Results 1 to 6 of 6

Math Help - Help me find k

  1. #1
    Newbie
    Joined
    Oct 2010
    Posts
    3

    Help me find k

    a. the equation 3x^2 + 9x=17+6kx have roots that have equal magnitude but opposite in signs.
    b. the graph of y=x^2+kx+k+8 intersects the x axis at two distinct points.
    Follow Math Help Forum on Facebook and Google+

  2. #2
    MHF Contributor
    Joined
    Dec 2009
    Posts
    3,120
    Thanks
    1
    Quote Originally Posted by hirano View Post
    a. the equation 3x^2 + 9x=17+6kx have roots that have equal magnitude but opposite in signs.
    b. the graph of y=x^2+kx+k+8 intersects the x axis at two distinct points.
    Use the quadratic formula.

    (a)

    3x^2+9x=17+6kx\Rightarrow\ 3x^2+9x-6kx-17=0

    \displaystyle\ ax^2+bx+c=0\Rightarrow\ x=\frac{-b\pm\sqrt{b^2-4ac}}{2a}

    3x^2+(9-6k)x+(-17)=0

    For part (a), you require \pm(value), so the coefficient b needs to be zero.


    (b)

    x^2+kx+(k+8)=0

    The two points will be the same if b^2-4ac=0

    so you need to discover how b^2-4ac\ \ne\ 0
    Follow Math Help Forum on Facebook and Google+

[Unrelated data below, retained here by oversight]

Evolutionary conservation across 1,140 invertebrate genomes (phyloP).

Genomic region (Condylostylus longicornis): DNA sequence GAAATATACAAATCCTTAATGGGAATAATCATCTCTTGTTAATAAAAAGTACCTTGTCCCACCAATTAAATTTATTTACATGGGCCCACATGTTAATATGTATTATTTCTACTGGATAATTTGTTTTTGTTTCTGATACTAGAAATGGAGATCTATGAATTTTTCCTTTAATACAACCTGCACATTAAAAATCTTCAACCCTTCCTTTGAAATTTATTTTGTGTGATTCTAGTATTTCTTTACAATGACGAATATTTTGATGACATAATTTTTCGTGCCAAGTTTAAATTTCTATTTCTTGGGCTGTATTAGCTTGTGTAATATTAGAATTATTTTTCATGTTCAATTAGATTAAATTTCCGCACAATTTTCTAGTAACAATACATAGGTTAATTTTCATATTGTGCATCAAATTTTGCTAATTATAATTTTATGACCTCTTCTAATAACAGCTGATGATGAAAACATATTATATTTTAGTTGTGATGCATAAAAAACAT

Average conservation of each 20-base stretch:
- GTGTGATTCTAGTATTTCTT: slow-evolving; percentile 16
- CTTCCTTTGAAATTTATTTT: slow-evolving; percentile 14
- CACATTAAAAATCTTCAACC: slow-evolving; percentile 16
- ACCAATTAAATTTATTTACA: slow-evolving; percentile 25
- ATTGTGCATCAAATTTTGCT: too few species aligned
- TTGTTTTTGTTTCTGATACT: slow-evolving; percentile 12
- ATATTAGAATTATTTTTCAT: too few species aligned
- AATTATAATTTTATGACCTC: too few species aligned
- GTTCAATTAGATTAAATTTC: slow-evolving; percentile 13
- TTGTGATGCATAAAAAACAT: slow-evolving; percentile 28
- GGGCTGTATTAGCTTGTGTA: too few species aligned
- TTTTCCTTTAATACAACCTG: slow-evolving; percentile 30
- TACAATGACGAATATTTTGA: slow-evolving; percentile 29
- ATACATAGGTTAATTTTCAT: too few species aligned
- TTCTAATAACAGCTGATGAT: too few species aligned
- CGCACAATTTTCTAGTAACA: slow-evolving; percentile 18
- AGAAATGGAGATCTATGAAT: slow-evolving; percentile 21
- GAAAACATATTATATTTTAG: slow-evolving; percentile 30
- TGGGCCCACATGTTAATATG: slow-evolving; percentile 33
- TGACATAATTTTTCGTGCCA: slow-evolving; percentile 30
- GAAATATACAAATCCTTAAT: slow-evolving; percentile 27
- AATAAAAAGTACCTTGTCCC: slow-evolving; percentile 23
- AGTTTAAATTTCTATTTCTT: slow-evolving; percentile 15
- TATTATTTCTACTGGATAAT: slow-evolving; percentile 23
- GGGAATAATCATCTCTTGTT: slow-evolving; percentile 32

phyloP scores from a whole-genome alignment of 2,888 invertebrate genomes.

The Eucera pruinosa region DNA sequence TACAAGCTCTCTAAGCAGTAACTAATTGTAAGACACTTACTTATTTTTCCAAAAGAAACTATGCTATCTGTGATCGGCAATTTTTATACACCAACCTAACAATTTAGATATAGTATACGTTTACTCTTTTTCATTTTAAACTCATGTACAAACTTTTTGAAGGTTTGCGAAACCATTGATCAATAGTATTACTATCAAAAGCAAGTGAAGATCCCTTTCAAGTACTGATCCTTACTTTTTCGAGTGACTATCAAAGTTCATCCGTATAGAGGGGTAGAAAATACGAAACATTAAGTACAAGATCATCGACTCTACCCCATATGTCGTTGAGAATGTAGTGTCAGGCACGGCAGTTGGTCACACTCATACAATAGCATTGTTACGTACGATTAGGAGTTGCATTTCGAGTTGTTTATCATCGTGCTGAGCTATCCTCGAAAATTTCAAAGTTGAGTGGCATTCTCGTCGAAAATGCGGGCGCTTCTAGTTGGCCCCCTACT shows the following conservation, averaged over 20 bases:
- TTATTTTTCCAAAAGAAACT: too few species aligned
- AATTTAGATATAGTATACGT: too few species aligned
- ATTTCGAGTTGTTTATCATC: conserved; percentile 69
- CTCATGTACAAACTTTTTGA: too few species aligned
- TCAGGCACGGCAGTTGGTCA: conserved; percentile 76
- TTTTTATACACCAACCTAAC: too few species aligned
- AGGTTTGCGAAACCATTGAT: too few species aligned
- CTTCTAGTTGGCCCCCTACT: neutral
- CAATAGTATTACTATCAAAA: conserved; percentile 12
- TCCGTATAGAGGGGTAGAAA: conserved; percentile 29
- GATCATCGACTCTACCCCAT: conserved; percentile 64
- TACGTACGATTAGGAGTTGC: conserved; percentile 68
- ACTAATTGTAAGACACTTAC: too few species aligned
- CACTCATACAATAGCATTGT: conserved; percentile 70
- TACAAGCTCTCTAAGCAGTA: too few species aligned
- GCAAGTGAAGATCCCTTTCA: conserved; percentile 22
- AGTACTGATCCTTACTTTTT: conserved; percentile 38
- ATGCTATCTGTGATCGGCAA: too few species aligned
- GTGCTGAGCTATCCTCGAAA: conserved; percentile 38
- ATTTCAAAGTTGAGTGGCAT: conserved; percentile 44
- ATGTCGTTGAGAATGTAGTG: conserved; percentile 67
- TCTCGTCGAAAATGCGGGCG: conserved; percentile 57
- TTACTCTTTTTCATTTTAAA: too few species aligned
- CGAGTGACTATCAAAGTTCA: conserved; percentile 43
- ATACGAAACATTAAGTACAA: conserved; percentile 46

3. #3
    Newbie
    Joined
    Oct 2010
    Posts
    3
    Dude I'm confused. Sorry

    a. Why the coefficient of b needs to be zero?

    b. So I will use > or < zero?
    Follow Math Help Forum on Facebook and Google+

  4. #4
    Flow Master
    mr fantastic's Avatar
    Joined
    Dec 2007
    From
    Zeitgeist
    Posts
    16,948
    Thanks
    5
    Quote Originally Posted by hirano View Post
    Dude I'm confused. Sorry

    a. Why the coefficient of b needs to be zero?

    b. So I will use > or < zero?
    a. Is it possible to get "roots that have equal magnitude but opposite in signs" if b \neq 0 ....? Think about it.

    b. Obviously you use '> 0' (do you understand how the value of the discriminant relates to the number of solutions to a quadratic equation?)
    Follow Math Help Forum on Facebook and Google+

  5. #5
    Newbie
    Joined
    Oct 2010
    Posts
    3
    a. I got it.

    b. so do I need to equate (k-8)(k+4)>0?
    Follow Math Help Forum on Facebook and Google+

  6. #6
    MHF Contributor
    Joined
    Dec 2009
    Posts
    3,120
    Thanks
    1
    Quote Originally Posted by hirano View Post
    a. I got it.

    b. so do I need to equate (k-8)(k+4)>0?
    Yes, that's it.
    The discriminant must be positive.
    Follow Math Help Forum on Facebook and Google+

Similar Math Help Forum Discussions

  1. Replies: 8
    Last Post: March 22nd 2011, 04:57 PM
  2. Replies: 2
    Last Post: July 5th 2010, 08:48 PM
  3. Replies: 1
    Last Post: February 17th 2010, 03:58 PM
  4. Replies: 0
    Last Post: June 16th 2009, 12:43 PM
  5. Replies: 2
    Last Post: April 6th 2009, 08:57 PM

/mathhelpforum @mathhelpforum